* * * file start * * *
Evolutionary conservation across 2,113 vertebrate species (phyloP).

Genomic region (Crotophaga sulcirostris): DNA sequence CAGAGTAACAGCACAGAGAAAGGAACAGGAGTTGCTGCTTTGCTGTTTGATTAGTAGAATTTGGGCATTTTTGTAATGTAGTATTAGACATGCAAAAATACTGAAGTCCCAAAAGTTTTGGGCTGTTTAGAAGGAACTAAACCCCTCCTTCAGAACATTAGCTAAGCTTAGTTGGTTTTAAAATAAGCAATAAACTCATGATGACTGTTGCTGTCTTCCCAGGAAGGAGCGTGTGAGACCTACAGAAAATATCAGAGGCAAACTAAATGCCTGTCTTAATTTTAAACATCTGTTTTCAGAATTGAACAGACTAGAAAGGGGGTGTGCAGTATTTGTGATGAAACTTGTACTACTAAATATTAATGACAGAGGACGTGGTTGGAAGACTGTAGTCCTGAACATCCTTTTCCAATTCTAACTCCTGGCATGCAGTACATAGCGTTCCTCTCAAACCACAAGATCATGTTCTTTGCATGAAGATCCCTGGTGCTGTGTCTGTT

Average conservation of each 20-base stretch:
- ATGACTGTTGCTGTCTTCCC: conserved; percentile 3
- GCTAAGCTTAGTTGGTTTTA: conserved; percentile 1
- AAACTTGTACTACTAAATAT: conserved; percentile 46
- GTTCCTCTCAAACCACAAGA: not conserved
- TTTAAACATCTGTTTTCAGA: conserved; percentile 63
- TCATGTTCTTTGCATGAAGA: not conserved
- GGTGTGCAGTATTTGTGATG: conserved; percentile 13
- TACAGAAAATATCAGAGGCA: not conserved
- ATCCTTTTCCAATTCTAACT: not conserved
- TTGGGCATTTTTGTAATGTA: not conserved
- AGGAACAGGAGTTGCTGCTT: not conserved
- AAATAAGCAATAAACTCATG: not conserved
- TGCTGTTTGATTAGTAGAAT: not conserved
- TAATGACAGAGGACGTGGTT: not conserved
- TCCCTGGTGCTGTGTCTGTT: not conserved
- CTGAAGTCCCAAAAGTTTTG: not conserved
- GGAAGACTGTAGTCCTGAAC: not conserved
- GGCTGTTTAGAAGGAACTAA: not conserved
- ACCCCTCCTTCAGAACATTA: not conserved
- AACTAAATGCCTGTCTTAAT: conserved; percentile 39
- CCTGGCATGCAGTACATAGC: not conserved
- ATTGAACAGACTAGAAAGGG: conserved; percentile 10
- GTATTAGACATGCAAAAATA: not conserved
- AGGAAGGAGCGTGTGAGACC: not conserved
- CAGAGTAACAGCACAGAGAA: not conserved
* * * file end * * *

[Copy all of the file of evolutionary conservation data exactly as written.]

Evolutionary conservation across 2,113 vertebrate species (phyloP).

Genomic region (Crotophaga sulcirostris): DNA sequence CAGAGTAACAGCACAGAGAAAGGAACAGGAGTTGCTGCTTTGCTGTTTGATTAGTAGAATTTGGGCATTTTTGTAATGTAGTATTAGACATGCAAAAATACTGAAGTCCCAAAAGTTTTGGGCTGTTTAGAAGGAACTAAACCCCTCCTTCAGAACATTAGCTAAGCTTAGTTGGTTTTAAAATAAGCAATAAACTCATGATGACTGTTGCTGTCTTCCCAGGAAGGAGCGTGTGAGACCTACAGAAAATATCAGAGGCAAACTAAATGCCTGTCTTAATTTTAAACATCTGTTTTCAGAATTGAACAGACTAGAAAGGGGGTGTGCAGTATTTGTGATGAAACTTGTACTACTAAATATTAATGACAGAGGACGTGGTTGGAAGACTGTAGTCCTGAACATCCTTTTCCAATTCTAACTCCTGGCATGCAGTACATAGCGTTCCTCTCAAACCACAAGATCATGTTCTTTGCATGAAGATCCCTGGTGCTGTGTCTGTT

Average conservation of each 20-base stretch:
- ATGACTGTTGCTGTCTTCCC: conserved; percentile 3
- GCTAAGCTTAGTTGGTTTTA: conserved; percentile 1
- AAACTTGTACTACTAAATAT: conserved; percentile 46
- GTTCCTCTCAAACCACAAGA: not conserved
- TTTAAACATCTGTTTTCAGA: conserved; percentile 63
- TCATGTTCTTTGCATGAAGA: not conserved
- GGTGTGCAGTATTTGTGATG: conserved; percentile 13
- TACAGAAAATATCAGAGGCA: not conserved
- ATCCTTTTCCAATTCTAACT: not conserved
- TTGGGCATTTTTGTAATGTA: not conserved
- AGGAACAGGAGTTGCTGCTT: not conserved
- AAATAAGCAATAAACTCATG: not conserved
- TGCTGTTTGATTAGTAGAAT: not conserved
- TAATGACAGAGGACGTGGTT: not conserved
- TCCCTGGTGCTGTGTCTGTT: not conserved
- CTGAAGTCCCAAAAGTTTTG: not conserved
- GGAAGACTGTAGTCCTGAAC: not conserved
- GGCTGTTTAGAAGGAACTAA: not conserved
- ACCCCTCCTTCAGAACATTA: not conserved
- AACTAAATGCCTGTCTTAAT: conserved; percentile 39
- CCTGGCATGCAGTACATAGC: not conserved
- ATTGAACAGACTAGAAAGGG: conserved; percentile 10
- GTATTAGACATGCAAAAATA: not conserved
- AGGAAGGAGCGTGTGAGACC: not conserved
- CAGAGTAACAGCACAGAGAA: not conserved